By Donna Deedy
Few D-Day veterans are alive today, but you can find three of them at Long Island State Veterans Home at Stony Brook University, where an award ceremony was held June 6 in honor of the 75th anniversary of D-Day and Operation Overlord, the largest amphibious operation in military history.
One hundred World War II veterans were presented with the Governor’s Proclamation for the occasion, while Phillip DiMarco and Frank DePergola were decorated with the New York State Conspicuous Service Cross and Charles Cino was decorated with the New York State Medal for Merit. All three men participated in the Normandy invasion.
Ninety-seven-year-old DiMarco was among the first wave of soldiers to storm the beach. “I’m just grateful to have survived,” he said.
Two-thirds of his fellow troopers perished in the first 30 minutes of battle, according to information provided by the state. DiMarco’s group suffered from wounds, hunger, exhaustion and trench foot and survived on green apples and stagnant water doped with halazone tablets, a chlorine-based water purifier.
“Our World War II heroes and heroines who came of age during the Great Depression, gave new meaning to the words, duty, service, sacrifice, courage and honor,” said Fred Sganga, executive director of the veterans home. “They answered the call to save the world from the two most powerful and ruthless military machines ever assembled, instruments of conquest in the hands of fascist maniacs.”
War veterans often are understandably reluctant to talk about their horrific war experiences — it’s clearly too painful to relive. At their advanced ages, speaking also requires tremendous effort. Their stories live on through oral history and past memorials. But these men have stories to share from which history can be garnered. After 75 years, their summaries of what happened are often succinct and to the point.
“There was this man who didn’t like Jews, and we got him,” 96-year-old DePergola said. DePergola was part of D-Day plus 10, meaning his troop arrived 10 days after the initial invasion. He was one of only four people to survive the war out of a platoon of 20, his daughter Jean Pulizzi said.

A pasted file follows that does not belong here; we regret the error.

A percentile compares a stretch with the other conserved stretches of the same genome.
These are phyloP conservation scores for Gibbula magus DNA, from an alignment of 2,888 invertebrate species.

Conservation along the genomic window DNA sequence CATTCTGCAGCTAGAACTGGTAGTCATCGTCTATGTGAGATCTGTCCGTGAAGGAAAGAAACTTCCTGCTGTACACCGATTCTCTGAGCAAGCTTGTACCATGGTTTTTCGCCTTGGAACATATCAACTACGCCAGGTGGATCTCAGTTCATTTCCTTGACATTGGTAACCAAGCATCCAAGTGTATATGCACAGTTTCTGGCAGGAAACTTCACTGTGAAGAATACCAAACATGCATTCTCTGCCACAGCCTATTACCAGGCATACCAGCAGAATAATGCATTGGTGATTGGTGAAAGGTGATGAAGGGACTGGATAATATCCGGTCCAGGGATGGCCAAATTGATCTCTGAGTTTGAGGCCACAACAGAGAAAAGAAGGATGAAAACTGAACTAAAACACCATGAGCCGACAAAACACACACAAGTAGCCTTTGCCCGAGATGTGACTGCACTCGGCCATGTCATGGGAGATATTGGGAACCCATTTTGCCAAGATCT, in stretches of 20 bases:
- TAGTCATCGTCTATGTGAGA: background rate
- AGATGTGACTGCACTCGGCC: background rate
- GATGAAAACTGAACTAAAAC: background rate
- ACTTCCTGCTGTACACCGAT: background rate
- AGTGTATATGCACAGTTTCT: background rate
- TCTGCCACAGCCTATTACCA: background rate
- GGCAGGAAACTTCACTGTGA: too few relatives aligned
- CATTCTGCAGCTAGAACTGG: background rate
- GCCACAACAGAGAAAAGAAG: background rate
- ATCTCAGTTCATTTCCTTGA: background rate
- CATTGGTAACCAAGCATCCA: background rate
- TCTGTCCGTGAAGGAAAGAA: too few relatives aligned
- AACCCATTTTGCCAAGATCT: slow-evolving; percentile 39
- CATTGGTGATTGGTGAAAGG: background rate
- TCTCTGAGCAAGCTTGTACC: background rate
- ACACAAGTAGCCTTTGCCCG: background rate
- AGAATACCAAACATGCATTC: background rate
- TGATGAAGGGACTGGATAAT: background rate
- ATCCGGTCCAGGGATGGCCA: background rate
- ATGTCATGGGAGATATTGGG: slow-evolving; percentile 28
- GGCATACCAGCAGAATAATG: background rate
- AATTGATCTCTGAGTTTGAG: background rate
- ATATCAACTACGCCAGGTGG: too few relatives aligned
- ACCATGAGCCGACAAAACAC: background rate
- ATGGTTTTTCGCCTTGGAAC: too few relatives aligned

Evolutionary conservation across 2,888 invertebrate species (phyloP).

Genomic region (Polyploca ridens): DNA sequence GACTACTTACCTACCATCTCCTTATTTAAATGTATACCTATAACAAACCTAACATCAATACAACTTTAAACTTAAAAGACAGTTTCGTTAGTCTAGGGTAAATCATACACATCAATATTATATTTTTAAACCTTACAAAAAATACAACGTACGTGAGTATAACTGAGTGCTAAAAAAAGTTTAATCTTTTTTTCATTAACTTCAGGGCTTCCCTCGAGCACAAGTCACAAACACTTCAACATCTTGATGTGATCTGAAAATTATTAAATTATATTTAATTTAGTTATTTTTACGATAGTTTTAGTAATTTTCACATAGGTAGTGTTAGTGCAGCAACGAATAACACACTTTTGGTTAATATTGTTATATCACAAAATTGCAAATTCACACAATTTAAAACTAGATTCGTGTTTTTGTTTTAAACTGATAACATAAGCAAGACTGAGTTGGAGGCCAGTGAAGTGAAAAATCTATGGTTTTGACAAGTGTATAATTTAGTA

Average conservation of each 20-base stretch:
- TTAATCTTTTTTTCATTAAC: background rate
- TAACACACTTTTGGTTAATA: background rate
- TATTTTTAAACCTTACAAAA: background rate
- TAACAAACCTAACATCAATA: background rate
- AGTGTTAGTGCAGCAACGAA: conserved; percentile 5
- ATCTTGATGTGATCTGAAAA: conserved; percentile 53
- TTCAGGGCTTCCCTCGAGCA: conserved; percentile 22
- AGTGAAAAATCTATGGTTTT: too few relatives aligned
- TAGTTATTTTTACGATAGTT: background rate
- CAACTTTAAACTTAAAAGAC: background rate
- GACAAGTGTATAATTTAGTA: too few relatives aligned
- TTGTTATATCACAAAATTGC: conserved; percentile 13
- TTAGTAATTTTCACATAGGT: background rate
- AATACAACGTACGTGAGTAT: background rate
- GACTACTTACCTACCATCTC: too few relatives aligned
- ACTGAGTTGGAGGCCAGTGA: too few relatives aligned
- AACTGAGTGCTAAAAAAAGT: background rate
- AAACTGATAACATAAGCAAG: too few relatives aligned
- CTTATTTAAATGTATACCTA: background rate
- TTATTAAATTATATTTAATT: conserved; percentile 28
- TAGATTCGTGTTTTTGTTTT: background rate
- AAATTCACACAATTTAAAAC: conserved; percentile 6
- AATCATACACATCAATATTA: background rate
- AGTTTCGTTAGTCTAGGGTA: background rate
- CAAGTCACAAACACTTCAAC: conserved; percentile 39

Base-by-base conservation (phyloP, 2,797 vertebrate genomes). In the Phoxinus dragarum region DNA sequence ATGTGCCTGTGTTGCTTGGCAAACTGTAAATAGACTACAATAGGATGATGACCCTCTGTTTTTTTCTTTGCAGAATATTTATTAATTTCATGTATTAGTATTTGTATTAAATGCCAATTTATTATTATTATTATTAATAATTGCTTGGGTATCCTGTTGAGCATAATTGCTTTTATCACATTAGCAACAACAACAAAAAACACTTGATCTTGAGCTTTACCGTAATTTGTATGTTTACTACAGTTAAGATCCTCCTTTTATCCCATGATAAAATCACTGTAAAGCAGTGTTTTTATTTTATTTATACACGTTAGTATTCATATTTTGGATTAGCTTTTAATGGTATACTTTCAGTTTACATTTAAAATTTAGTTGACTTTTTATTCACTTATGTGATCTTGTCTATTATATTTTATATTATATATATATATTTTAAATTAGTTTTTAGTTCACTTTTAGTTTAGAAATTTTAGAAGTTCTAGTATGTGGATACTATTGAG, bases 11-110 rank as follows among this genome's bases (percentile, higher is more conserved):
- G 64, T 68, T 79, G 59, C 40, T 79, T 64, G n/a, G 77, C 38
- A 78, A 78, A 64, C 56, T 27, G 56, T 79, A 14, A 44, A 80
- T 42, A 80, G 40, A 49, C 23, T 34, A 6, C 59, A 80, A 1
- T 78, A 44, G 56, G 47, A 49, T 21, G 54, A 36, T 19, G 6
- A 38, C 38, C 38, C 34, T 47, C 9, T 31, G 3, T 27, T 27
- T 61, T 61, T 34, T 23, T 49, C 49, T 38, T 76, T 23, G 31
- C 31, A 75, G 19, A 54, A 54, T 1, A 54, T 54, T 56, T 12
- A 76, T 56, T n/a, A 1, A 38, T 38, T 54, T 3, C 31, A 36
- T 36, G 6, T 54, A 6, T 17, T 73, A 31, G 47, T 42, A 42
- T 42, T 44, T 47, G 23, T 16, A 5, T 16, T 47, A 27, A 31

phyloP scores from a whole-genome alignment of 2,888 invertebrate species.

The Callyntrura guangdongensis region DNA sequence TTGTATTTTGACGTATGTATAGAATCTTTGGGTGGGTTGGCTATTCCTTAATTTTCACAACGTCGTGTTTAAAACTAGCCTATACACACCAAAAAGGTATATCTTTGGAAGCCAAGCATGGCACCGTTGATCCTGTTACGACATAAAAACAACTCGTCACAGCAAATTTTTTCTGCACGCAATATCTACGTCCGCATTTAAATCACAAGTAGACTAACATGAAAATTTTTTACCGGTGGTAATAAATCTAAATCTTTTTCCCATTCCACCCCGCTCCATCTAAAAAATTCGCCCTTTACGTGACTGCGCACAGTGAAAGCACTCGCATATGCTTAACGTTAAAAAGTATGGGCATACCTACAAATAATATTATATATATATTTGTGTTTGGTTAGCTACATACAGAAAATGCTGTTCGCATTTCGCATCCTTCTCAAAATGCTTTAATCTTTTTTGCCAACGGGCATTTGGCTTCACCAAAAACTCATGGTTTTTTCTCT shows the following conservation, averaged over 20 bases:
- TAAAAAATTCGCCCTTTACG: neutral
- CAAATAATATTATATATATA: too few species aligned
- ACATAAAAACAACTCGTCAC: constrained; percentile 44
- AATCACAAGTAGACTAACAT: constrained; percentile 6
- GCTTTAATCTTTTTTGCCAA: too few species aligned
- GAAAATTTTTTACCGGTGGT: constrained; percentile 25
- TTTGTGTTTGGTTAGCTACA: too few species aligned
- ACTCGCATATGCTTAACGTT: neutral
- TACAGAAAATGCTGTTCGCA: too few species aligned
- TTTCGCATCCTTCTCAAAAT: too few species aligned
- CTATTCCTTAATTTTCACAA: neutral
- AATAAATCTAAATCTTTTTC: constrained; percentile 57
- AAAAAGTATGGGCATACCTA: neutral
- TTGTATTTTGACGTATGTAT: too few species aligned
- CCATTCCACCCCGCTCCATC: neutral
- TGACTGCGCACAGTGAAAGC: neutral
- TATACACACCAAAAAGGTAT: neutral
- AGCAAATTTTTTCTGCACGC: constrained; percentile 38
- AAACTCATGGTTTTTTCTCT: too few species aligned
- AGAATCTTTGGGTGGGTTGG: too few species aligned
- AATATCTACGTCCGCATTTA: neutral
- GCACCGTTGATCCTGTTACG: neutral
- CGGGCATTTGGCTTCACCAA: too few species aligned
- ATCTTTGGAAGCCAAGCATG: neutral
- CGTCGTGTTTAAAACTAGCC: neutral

In his campaign in Germany and Poland, DePergola encountered what they thought were abandoned buildings, only to discover upon entering about 30 captives: Jews, Catholics and Muslims. It was essentially a concentration camp. The stench inside, he said, was intense and unforgettable. The people, he said, were emaciated and wore black and white striped uniforms.
“They were glad to see us,” DePergola said.
While on assignment from headquarters to retrieve maps, DePergola encountered two German soldiers in the woods in Metz, France. He took them captive with a German Luger pistol he had taken off another German officer earlier, since he forgot his issued rifle at headquarters, and returned to base with the captive soldiers. For this, he was awarded a Bronze Star, a military badge of heroism.
For Thursday’s ceremony, DePergola insisted on wearing his favorite cap, which bears the Purple Heart badge, an emblem that recognizes war injuries. DePergola was shot in the knee during battle, but back then, he said, you remained on active duty.
Cino was 18 years old when he stormed the Normandy beaches. He was responsible for transporting under the cover of darkness thousands of troops in a landing ship tank, or LST, an amphibious boat capable of landing on shore carrying tanks, cargo and troops. Cino, when he heard it was the 75th anniversary of D-Day nodded, shrugged his shoulders and shook his head. He could utter only one full sentence, “I was there.” Then he closed his eyes.
Both DePergola and DiMarco, in addition to their experience at Normandy, fought in the Battle of the Bulge, the last major German offensive of World War II during the harsh winter in 1945.
The D-Day ceremony included color guards and live musicians, who sang patriotic tunes and played the bugle. About half of the veterans in attendance were in wheelchairs, and despite their limitations, tapped their toes to the music. Many were able to salute the flag. Some veterans wiped tears from their eyes, particularly when the room sang the lyrics to “God Bless America.”
During World War II, 900,000 New Yorkers went to the battlefield; 43,000 did not come home.
The nation’s largest population of World War II vets live at Long Island State Veterans Home
All photos by Donna Deedy